Gagging clauses’ – NDAs or non-disclosure agreements – have been rarely out of the headlines in recent months. Who uses them, why, and when? Are they an invisibility cloak, helping the rich and powerful to silence victims of their bad behaviour? Or are they a vital tool for those looking to protect personal privacy and business interests? Tiffany Jenkins investigates for Radio 4.
Writer Tiffany Jenkins, pop culture journalist Holly Rose Swinyard and Ella Whelan discuss the so-called snowflake generation and what the cultural response to it reveals about both the term itself and the current state of the intergenerational relations.
Secrets have never been more suspect. Post Snowden, post Saville, institutions which keep secrets are automatically seen as having something to hide, and openness and transparency are seen as the new imperatives. Any deviation from the new orthodoxy of honesty is punished – by exposure.
But the story of secrecy is not as black and white as our contemporary prejudices would have it. For centuries secrecy has been seen to serve a useful purpose. It has protected citizens from the prying eyes of governments, it has protected the feelings of individuals and kept couples together. It has safeguarded professional integrity, and protected the vulnerable from abuse. Have we lost more than we have gained by abandoning our respect for the power and sanctity of secrecy?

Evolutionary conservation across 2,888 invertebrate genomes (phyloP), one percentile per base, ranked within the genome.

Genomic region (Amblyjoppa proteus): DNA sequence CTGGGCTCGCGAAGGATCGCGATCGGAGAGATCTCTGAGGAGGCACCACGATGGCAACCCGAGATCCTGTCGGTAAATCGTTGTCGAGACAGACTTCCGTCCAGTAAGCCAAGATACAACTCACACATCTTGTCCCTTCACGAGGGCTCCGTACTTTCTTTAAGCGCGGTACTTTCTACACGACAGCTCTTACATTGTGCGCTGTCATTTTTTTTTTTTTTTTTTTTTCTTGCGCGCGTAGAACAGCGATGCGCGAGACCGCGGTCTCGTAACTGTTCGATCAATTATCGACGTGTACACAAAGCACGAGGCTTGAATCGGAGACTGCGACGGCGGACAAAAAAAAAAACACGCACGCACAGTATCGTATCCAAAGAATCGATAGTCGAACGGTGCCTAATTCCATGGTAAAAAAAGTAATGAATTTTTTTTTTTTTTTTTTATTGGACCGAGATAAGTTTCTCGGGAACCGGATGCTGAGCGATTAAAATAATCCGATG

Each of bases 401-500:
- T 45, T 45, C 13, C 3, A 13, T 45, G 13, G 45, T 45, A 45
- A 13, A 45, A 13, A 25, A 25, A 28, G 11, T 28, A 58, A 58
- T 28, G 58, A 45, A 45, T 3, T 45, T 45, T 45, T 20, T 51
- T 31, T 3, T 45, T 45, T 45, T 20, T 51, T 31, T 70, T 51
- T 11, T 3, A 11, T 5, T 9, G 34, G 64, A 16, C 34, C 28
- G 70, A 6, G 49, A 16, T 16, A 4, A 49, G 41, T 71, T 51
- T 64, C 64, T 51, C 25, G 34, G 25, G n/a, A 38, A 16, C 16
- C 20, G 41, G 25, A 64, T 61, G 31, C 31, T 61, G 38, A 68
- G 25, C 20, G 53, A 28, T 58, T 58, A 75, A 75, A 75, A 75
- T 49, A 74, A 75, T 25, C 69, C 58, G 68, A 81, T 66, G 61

The writer Tiffany Jenkins tells the story of how western museums have come to acquire treasures from around the world, but challenges the idea of righting the wrongs of the past by returning artefacts.
Should repatriation be part of a wider cultural enterprise to re-write our national and imperialistic historical narrative? Chaired by Michael Buerk with Giles Fraser, Claire Fox, Melanie Phillips and Michael Portillo. Witnesses are Dr Tiffany Jenkins, Mark Hudson and Andrew Dismore.
Tiffany Jenkins asks what our brains can tell us about art. Can there ever be a recipe for beauty, or are the great works beyond the powers of neuroscience?
Tiffany Jenkins argues that we need more judgement about quality in art, culture and life. She says that judgement about quality is unfashionable in today’s art world, and this is a problem. She believes that only by being clear about how judgements are reached, and discussing them openly, can we hope to reach a consensus on a common culture.
Tiffany Jenkins explains our fascination with bones of cultural and historic significance.
John Wilson hosts a public debate with dancer Deborah Bull, playwright Richard Bean, economist Philip Booth, commentator Ekow Eshun, sociologist Tiffany Jenkins and an audience at the Hull Truck Theatre.
How complex maths has broken free of the laboratory and now influences every aspect of our lives. James Owen Weatherall applauds the take-over of the financial world by physicists, Marcus du Sautoy revels in the numbers and Kenneth Cukier explores how big data will change everything from disease control to bargain buys. But the cultural commentator Tiffany Jenkins sounds a note of caution about a world where everything is measurable.
Discussion with Melvyn Bragg, Christopher Frayling, Matt Ridley, and myself, recorded at the Lit and Phil in Newcastle.
Tiffany Jenkins, and Adam Kuper, Professor of Anthropology at Brunel University discuss the acquisition and restitution of human specimens by museums and the changes in attitudes towards them from outside the museum world as well as from within.